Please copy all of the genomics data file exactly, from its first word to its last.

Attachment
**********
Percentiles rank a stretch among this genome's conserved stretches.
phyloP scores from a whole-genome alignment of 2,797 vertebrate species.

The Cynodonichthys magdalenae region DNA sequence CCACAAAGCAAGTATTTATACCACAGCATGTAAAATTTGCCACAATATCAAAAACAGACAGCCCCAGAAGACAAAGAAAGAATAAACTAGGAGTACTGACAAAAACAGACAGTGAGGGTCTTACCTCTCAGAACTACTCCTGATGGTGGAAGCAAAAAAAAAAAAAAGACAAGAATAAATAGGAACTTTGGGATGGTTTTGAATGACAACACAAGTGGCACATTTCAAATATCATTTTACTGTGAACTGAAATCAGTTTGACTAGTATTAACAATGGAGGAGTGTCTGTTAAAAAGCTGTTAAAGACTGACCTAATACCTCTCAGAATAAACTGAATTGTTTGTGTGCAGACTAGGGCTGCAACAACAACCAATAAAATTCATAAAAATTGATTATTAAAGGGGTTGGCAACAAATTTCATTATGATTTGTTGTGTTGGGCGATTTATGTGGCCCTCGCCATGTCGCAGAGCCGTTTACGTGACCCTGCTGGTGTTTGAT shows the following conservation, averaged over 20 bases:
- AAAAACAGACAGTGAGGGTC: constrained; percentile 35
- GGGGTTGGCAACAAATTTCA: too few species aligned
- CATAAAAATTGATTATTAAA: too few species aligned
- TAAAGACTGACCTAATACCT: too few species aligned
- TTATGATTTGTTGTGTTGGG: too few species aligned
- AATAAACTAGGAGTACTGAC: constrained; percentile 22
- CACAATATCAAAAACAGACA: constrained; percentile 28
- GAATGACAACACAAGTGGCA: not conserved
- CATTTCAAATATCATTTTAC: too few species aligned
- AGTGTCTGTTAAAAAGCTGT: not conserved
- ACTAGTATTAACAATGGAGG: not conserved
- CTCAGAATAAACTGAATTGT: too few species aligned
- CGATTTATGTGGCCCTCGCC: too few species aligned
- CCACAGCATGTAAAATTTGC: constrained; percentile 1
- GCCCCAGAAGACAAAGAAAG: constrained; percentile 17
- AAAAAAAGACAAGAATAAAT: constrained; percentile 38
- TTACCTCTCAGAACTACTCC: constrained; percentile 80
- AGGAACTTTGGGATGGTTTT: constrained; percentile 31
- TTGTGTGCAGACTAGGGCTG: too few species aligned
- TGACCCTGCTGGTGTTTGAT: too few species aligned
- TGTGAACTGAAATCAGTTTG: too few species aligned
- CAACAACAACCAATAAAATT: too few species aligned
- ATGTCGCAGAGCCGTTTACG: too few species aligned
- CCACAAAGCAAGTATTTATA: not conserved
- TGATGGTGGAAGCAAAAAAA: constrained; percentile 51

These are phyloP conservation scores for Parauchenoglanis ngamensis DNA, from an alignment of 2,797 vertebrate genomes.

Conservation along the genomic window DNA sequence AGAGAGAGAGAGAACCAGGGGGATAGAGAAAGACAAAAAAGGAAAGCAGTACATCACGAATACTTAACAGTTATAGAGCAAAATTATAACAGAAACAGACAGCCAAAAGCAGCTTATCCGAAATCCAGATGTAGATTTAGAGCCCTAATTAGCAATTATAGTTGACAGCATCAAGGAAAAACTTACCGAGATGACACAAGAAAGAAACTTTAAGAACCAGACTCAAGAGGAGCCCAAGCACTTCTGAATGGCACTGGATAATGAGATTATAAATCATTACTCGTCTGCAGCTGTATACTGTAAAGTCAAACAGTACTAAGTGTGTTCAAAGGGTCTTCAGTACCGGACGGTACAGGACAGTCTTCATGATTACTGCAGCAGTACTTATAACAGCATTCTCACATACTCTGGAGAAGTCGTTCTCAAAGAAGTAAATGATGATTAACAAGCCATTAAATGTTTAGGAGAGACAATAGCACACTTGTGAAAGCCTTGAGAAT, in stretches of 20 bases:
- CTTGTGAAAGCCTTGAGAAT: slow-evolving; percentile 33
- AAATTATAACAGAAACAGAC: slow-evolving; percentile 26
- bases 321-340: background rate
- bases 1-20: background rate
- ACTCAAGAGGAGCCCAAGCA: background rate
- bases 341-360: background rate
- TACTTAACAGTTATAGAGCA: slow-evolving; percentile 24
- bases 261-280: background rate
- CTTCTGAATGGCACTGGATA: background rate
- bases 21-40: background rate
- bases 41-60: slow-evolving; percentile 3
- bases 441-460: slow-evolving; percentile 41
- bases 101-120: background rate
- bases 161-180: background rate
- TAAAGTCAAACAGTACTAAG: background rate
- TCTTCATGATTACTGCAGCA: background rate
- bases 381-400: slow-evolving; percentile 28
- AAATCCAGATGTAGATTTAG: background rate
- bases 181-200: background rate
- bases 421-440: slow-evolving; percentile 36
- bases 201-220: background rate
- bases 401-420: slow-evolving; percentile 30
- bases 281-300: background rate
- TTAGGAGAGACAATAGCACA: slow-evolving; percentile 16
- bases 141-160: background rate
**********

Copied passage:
Percentiles rank a stretch among this genome's conserved stretches.
phyloP scores from a whole-genome alignment of 2,797 vertebrate species.

The Cynodonichthys magdalenae region DNA sequence CCACAAAGCAAGTATTTATACCACAGCATGTAAAATTTGCCACAATATCAAAAACAGACAGCCCCAGAAGACAAAGAAAGAATAAACTAGGAGTACTGACAAAAACAGACAGTGAGGGTCTTACCTCTCAGAACTACTCCTGATGGTGGAAGCAAAAAAAAAAAAAAGACAAGAATAAATAGGAACTTTGGGATGGTTTTGAATGACAACACAAGTGGCACATTTCAAATATCATTTTACTGTGAACTGAAATCAGTTTGACTAGTATTAACAATGGAGGAGTGTCTGTTAAAAAGCTGTTAAAGACTGACCTAATACCTCTCAGAATAAACTGAATTGTTTGTGTGCAGACTAGGGCTGCAACAACAACCAATAAAATTCATAAAAATTGATTATTAAAGGGGTTGGCAACAAATTTCATTATGATTTGTTGTGTTGGGCGATTTATGTGGCCCTCGCCATGTCGCAGAGCCGTTTACGTGACCCTGCTGGTGTTTGAT shows the following conservation, averaged over 20 bases:
- AAAAACAGACAGTGAGGGTC: constrained; percentile 35
- GGGGTTGGCAACAAATTTCA: too few species aligned
- CATAAAAATTGATTATTAAA: too few species aligned
- TAAAGACTGACCTAATACCT: too few species aligned
- TTATGATTTGTTGTGTTGGG: too few species aligned
- AATAAACTAGGAGTACTGAC: constrained; percentile 22
- CACAATATCAAAAACAGACA: constrained; percentile 28
- GAATGACAACACAAGTGGCA: not conserved
- CATTTCAAATATCATTTTAC: too few species aligned
- AGTGTCTGTTAAAAAGCTGT: not conserved
- ACTAGTATTAACAATGGAGG: not conserved
- CTCAGAATAAACTGAATTGT: too few species aligned
- CGATTTATGTGGCCCTCGCC: too few species aligned
- CCACAGCATGTAAAATTTGC: constrained; percentile 1
- GCCCCAGAAGACAAAGAAAG: constrained; percentile 17
- AAAAAAAGACAAGAATAAAT: constrained; percentile 38
- TTACCTCTCAGAACTACTCC: constrained; percentile 80
- AGGAACTTTGGGATGGTTTT: constrained; percentile 31
- TTGTGTGCAGACTAGGGCTG: too few species aligned
- TGACCCTGCTGGTGTTTGAT: too few species aligned
- TGTGAACTGAAATCAGTTTG: too few species aligned
- CAACAACAACCAATAAAATT: too few species aligned
- ATGTCGCAGAGCCGTTTACG: too few species aligned
- CCACAAAGCAAGTATTTATA: not conserved
- TGATGGTGGAAGCAAAAAAA: constrained; percentile 51

These are phyloP conservation scores for Parauchenoglanis ngamensis DNA, from an alignment of 2,797 vertebrate genomes.

Conservation along the genomic window DNA sequence AGAGAGAGAGAGAACCAGGGGGATAGAGAAAGACAAAAAAGGAAAGCAGTACATCACGAATACTTAACAGTTATAGAGCAAAATTATAACAGAAACAGACAGCCAAAAGCAGCTTATCCGAAATCCAGATGTAGATTTAGAGCCCTAATTAGCAATTATAGTTGACAGCATCAAGGAAAAACTTACCGAGATGACACAAGAAAGAAACTTTAAGAACCAGACTCAAGAGGAGCCCAAGCACTTCTGAATGGCACTGGATAATGAGATTATAAATCATTACTCGTCTGCAGCTGTATACTGTAAAGTCAAACAGTACTAAGTGTGTTCAAAGGGTCTTCAGTACCGGACGGTACAGGACAGTCTTCATGATTACTGCAGCAGTACTTATAACAGCATTCTCACATACTCTGGAGAAGTCGTTCTCAAAGAAGTAAATGATGATTAACAAGCCATTAAATGTTTAGGAGAGACAATAGCACACTTGTGAAAGCCTTGAGAAT, in stretches of 20 bases:
- CTTGTGAAAGCCTTGAGAAT: slow-evolving; percentile 33
- AAATTATAACAGAAACAGAC: slow-evolving; percentile 26
- bases 321-340: background rate
- bases 1-20: background rate
- ACTCAAGAGGAGCCCAAGCA: background rate
- bases 341-360: background rate
- TACTTAACAGTTATAGAGCA: slow-evolving; percentile 24
- bases 261-280: background rate
- CTTCTGAATGGCACTGGATA: background rate
- bases 21-40: background rate
- bases 41-60: slow-evolving; percentile 3
- bases 441-460: slow-evolving; percentile 41
- bases 101-120: background rate
- bases 161-180: background rate
- TAAAGTCAAACAGTACTAAG: background rate
- TCTTCATGATTACTGCAGCA: background rate
- bases 381-400: slow-evolving; percentile 28
- AAATCCAGATGTAGATTTAG: background rate
- bases 181-200: background rate
- bases 421-440: slow-evolving; percentile 36
- bases 201-220: background rate
- bases 401-420: slow-evolving; percentile 30
- bases 281-300: background rate
- TTAGGAGAGACAATAGCACA: slow-evolving; percentile 16
- bases 141-160: background rate